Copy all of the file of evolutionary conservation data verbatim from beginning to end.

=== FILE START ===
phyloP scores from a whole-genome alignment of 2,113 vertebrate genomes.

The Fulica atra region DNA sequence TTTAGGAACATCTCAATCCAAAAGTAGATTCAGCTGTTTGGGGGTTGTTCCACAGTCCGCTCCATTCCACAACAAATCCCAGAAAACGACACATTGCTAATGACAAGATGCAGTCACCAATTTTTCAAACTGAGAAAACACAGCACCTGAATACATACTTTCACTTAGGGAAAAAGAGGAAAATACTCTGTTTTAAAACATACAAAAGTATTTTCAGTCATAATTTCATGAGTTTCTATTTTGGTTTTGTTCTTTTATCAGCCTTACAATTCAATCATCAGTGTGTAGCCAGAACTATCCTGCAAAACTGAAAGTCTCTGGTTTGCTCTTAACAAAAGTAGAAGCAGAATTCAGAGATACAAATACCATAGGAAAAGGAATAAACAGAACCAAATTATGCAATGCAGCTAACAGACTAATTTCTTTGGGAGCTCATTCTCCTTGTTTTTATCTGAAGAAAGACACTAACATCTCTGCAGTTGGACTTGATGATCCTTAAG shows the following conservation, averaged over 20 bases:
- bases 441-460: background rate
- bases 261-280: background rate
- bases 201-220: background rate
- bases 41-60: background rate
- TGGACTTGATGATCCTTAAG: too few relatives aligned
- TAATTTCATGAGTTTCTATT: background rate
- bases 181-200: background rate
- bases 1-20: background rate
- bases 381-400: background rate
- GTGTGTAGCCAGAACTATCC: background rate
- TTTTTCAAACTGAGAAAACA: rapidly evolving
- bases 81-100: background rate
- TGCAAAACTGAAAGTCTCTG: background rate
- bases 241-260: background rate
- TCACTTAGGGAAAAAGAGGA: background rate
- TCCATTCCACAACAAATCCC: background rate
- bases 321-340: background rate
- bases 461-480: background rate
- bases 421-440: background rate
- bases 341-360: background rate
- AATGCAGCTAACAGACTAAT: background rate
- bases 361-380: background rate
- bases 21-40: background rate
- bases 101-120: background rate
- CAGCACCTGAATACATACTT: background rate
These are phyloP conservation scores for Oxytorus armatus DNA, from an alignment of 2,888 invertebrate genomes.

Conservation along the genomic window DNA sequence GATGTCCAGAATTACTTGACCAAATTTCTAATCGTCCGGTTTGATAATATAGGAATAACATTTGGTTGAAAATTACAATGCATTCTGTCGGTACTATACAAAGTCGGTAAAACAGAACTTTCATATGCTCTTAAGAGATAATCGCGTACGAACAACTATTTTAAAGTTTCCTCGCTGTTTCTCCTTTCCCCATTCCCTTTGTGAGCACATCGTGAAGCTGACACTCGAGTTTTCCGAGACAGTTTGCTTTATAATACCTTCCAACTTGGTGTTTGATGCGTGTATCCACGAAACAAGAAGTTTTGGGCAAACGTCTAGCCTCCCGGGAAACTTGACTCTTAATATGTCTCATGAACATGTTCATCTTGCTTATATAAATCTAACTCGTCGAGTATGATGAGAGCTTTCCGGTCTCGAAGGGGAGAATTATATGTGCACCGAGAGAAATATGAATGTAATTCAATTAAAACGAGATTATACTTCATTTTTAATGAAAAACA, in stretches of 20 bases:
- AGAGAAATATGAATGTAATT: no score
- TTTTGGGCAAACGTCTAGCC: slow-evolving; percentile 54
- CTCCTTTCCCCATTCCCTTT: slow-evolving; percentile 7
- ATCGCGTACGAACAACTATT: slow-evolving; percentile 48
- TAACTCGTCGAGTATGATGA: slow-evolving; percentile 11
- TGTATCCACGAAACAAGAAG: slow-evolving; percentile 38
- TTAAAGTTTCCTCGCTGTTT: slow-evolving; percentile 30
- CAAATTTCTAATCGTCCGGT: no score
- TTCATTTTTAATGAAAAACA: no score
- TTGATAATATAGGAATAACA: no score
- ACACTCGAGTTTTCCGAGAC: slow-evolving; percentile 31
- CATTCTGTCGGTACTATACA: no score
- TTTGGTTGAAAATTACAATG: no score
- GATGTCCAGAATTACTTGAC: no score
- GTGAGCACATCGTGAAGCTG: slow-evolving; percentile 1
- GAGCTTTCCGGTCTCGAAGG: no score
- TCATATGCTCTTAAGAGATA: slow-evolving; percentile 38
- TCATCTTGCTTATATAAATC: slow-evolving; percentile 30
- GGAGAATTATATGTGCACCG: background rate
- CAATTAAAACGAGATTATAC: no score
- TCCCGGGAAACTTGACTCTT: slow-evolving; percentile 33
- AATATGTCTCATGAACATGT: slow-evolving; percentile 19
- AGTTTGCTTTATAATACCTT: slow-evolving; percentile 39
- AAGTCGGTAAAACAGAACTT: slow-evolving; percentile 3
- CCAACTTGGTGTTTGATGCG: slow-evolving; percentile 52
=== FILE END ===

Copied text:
phyloP scores from a whole-genome alignment of 2,113 vertebrate genomes.

The Fulica atra region DNA sequence TTTAGGAACATCTCAATCCAAAAGTAGATTCAGCTGTTTGGGGGTTGTTCCACAGTCCGCTCCATTCCACAACAAATCCCAGAAAACGACACATTGCTAATGACAAGATGCAGTCACCAATTTTTCAAACTGAGAAAACACAGCACCTGAATACATACTTTCACTTAGGGAAAAAGAGGAAAATACTCTGTTTTAAAACATACAAAAGTATTTTCAGTCATAATTTCATGAGTTTCTATTTTGGTTTTGTTCTTTTATCAGCCTTACAATTCAATCATCAGTGTGTAGCCAGAACTATCCTGCAAAACTGAAAGTCTCTGGTTTGCTCTTAACAAAAGTAGAAGCAGAATTCAGAGATACAAATACCATAGGAAAAGGAATAAACAGAACCAAATTATGCAATGCAGCTAACAGACTAATTTCTTTGGGAGCTCATTCTCCTTGTTTTTATCTGAAGAAAGACACTAACATCTCTGCAGTTGGACTTGATGATCCTTAAG shows the following conservation, averaged over 20 bases:
- bases 441-460: background rate
- bases 261-280: background rate
- bases 201-220: background rate
- bases 41-60: background rate
- TGGACTTGATGATCCTTAAG: too few relatives aligned
- TAATTTCATGAGTTTCTATT: background rate
- bases 181-200: background rate
- bases 1-20: background rate
- bases 381-400: background rate
- GTGTGTAGCCAGAACTATCC: background rate
- TTTTTCAAACTGAGAAAACA: rapidly evolving
- bases 81-100: background rate
- TGCAAAACTGAAAGTCTCTG: background rate
- bases 241-260: background rate
- TCACTTAGGGAAAAAGAGGA: background rate
- TCCATTCCACAACAAATCCC: background rate
- bases 321-340: background rate
- bases 461-480: background rate
- bases 421-440: background rate
- bases 341-360: background rate
- AATGCAGCTAACAGACTAAT: background rate
- bases 361-380: background rate
- bases 21-40: background rate
- bases 101-120: background rate
- CAGCACCTGAATACATACTT: background rate
These are phyloP conservation scores for Oxytorus armatus DNA, from an alignment of 2,888 invertebrate genomes.

Conservation along the genomic window DNA sequence GATGTCCAGAATTACTTGACCAAATTTCTAATCGTCCGGTTTGATAATATAGGAATAACATTTGGTTGAAAATTACAATGCATTCTGTCGGTACTATACAAAGTCGGTAAAACAGAACTTTCATATGCTCTTAAGAGATAATCGCGTACGAACAACTATTTTAAAGTTTCCTCGCTGTTTCTCCTTTCCCCATTCCCTTTGTGAGCACATCGTGAAGCTGACACTCGAGTTTTCCGAGACAGTTTGCTTTATAATACCTTCCAACTTGGTGTTTGATGCGTGTATCCACGAAACAAGAAGTTTTGGGCAAACGTCTAGCCTCCCGGGAAACTTGACTCTTAATATGTCTCATGAACATGTTCATCTTGCTTATATAAATCTAACTCGTCGAGTATGATGAGAGCTTTCCGGTCTCGAAGGGGAGAATTATATGTGCACCGAGAGAAATATGAATGTAATTCAATTAAAACGAGATTATACTTCATTTTTAATGAAAAACA, in stretches of 20 bases:
- AGAGAAATATGAATGTAATT: no score
- TTTTGGGCAAACGTCTAGCC: slow-evolving; percentile 54
- CTCCTTTCCCCATTCCCTTT: slow-evolving; percentile 7
- ATCGCGTACGAACAACTATT: slow-evolving; percentile 48
- TAACTCGTCGAGTATGATGA: slow-evolving; percentile 11
- TGTATCCACGAAACAAGAAG: slow-evolving; percentile 38
- TTAAAGTTTCCTCGCTGTTT: slow-evolving; percentile 30
- CAAATTTCTAATCGTCCGGT: no score
- TTCATTTTTAATGAAAAACA: no score
- TTGATAATATAGGAATAACA: no score
- ACACTCGAGTTTTCCGAGAC: slow-evolving; percentile 31
- CATTCTGTCGGTACTATACA: no score
- TTTGGTTGAAAATTACAATG: no score
- GATGTCCAGAATTACTTGAC: no score
- GTGAGCACATCGTGAAGCTG: slow-evolving; percentile 1
- GAGCTTTCCGGTCTCGAAGG: no score
- TCATATGCTCTTAAGAGATA: slow-evolving; percentile 38
- TCATCTTGCTTATATAAATC: slow-evolving; percentile 30
- GGAGAATTATATGTGCACCG: background rate
- CAATTAAAACGAGATTATAC: no score
- TCCCGGGAAACTTGACTCTT: slow-evolving; percentile 33
- AATATGTCTCATGAACATGT: slow-evolving; percentile 19
- AGTTTGCTTTATAATACCTT: slow-evolving; percentile 39
- AAGTCGGTAAAACAGAACTT: slow-evolving; percentile 3
- CCAACTTGGTGTTTGATGCG: slow-evolving; percentile 52